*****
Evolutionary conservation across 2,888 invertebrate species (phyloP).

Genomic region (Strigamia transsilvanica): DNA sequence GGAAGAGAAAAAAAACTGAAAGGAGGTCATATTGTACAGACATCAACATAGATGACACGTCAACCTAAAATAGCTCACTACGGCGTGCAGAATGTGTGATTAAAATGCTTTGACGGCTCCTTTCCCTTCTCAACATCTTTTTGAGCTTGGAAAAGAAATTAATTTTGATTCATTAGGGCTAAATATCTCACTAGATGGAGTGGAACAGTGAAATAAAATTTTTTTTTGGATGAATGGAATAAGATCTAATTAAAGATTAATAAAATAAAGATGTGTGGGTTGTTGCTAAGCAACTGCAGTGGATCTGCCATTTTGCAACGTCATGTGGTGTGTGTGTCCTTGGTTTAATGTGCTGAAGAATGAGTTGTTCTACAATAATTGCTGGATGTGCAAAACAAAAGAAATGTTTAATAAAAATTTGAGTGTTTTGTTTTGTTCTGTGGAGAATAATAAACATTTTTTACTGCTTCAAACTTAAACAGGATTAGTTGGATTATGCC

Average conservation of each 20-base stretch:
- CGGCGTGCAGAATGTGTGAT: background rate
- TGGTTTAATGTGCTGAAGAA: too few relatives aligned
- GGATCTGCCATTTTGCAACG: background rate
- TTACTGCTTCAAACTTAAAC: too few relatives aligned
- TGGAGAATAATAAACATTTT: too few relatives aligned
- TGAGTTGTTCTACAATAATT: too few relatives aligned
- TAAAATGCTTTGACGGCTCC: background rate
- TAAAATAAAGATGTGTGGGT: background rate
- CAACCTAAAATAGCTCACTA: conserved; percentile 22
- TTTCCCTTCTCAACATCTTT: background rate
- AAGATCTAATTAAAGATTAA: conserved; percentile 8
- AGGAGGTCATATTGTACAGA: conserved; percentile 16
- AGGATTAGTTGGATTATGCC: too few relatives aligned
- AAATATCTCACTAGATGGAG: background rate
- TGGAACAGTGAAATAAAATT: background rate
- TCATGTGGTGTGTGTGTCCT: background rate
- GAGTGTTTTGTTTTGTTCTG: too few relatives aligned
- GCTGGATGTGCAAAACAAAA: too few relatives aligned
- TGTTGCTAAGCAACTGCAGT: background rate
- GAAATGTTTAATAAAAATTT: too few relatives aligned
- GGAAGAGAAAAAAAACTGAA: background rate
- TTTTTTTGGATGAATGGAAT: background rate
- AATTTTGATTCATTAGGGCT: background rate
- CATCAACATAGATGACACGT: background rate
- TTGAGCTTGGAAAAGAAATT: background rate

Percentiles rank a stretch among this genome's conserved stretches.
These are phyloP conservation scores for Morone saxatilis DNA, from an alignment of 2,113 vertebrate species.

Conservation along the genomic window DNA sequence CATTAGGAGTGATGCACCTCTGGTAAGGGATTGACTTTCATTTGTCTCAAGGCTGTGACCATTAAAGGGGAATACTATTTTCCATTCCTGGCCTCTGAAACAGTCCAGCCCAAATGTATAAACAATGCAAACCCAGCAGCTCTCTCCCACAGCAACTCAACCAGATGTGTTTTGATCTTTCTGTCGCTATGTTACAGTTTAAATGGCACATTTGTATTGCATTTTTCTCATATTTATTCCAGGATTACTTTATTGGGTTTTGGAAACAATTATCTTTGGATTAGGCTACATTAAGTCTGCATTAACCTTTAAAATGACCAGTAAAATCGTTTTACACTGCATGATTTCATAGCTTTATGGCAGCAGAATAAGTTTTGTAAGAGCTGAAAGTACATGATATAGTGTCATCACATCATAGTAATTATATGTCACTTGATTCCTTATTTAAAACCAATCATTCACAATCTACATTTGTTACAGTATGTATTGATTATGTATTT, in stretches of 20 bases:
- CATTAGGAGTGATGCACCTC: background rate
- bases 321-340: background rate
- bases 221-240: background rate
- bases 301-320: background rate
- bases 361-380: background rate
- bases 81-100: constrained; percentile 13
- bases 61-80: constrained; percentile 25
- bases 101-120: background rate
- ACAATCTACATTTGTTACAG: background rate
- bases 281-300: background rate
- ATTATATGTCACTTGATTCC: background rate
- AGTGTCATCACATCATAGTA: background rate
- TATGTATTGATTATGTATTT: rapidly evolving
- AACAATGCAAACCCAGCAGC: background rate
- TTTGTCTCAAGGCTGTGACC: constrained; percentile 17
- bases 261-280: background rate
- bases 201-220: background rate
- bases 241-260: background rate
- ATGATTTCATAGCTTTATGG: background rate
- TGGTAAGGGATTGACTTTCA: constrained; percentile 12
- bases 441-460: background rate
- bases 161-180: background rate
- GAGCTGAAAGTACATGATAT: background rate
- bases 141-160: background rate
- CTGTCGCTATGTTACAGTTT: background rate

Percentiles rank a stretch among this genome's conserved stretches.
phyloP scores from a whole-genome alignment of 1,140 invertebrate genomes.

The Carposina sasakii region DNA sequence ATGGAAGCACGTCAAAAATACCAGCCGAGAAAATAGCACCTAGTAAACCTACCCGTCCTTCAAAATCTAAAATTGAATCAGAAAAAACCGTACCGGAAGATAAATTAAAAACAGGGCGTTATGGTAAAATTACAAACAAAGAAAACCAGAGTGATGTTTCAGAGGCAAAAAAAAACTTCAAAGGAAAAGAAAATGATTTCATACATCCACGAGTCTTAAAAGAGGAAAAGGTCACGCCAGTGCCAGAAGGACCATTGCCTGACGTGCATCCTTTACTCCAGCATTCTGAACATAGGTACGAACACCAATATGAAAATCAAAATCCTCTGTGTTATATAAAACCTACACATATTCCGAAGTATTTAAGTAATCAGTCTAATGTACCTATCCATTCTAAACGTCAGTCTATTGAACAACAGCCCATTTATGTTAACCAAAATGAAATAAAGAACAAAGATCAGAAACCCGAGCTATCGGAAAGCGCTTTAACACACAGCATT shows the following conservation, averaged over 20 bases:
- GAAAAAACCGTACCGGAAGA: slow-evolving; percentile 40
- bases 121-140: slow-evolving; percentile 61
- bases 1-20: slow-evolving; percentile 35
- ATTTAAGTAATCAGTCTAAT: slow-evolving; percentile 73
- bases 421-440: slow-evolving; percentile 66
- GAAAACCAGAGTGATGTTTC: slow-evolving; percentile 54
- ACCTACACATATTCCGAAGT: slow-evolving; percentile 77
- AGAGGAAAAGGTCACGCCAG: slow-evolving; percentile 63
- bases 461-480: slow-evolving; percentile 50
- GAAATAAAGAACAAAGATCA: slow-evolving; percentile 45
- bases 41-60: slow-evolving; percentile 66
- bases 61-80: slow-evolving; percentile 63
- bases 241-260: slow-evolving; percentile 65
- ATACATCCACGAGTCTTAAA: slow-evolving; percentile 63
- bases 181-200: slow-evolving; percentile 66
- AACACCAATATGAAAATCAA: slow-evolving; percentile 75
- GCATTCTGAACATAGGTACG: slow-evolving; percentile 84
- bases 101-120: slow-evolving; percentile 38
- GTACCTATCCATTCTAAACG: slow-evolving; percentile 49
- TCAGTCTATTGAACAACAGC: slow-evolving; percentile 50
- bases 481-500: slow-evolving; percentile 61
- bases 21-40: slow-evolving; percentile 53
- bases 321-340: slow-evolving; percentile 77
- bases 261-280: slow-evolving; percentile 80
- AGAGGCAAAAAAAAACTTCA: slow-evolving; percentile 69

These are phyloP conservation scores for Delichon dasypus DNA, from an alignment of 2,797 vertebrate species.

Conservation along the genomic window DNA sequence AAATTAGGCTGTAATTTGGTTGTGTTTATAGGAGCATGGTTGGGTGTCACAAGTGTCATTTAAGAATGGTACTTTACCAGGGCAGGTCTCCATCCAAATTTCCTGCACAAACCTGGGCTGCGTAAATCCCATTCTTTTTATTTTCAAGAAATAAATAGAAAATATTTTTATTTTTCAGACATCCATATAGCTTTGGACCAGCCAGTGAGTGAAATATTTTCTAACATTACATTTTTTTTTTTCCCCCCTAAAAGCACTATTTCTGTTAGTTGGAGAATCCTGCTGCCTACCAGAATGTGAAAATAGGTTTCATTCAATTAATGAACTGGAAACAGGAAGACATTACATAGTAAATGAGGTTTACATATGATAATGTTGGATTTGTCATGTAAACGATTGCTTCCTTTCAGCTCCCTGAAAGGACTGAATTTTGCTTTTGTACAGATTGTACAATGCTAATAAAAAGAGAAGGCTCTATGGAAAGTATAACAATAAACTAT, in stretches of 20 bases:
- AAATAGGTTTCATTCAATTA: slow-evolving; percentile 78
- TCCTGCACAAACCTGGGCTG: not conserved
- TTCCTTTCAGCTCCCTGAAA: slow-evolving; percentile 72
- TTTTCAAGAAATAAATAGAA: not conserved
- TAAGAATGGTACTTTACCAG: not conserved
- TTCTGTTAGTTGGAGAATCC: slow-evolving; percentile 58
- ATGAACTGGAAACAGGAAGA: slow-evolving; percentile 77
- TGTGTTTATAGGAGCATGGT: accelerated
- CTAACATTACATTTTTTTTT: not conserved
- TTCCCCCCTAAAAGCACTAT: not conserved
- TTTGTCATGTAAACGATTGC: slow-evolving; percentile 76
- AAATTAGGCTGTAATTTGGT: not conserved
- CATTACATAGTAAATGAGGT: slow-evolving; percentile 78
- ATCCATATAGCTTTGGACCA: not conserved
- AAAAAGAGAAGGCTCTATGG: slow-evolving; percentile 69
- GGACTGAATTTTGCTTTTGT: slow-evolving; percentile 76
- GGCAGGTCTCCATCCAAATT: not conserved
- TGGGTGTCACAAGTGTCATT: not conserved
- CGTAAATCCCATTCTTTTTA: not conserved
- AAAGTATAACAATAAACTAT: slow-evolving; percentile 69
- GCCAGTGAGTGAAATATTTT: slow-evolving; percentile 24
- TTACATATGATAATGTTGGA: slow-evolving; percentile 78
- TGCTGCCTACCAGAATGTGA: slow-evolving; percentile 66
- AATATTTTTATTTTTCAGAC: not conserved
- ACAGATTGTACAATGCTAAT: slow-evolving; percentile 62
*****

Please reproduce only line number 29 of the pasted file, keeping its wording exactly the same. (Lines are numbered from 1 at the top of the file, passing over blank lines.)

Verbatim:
Percentiles rank a stretch among this genome's conserved stretches.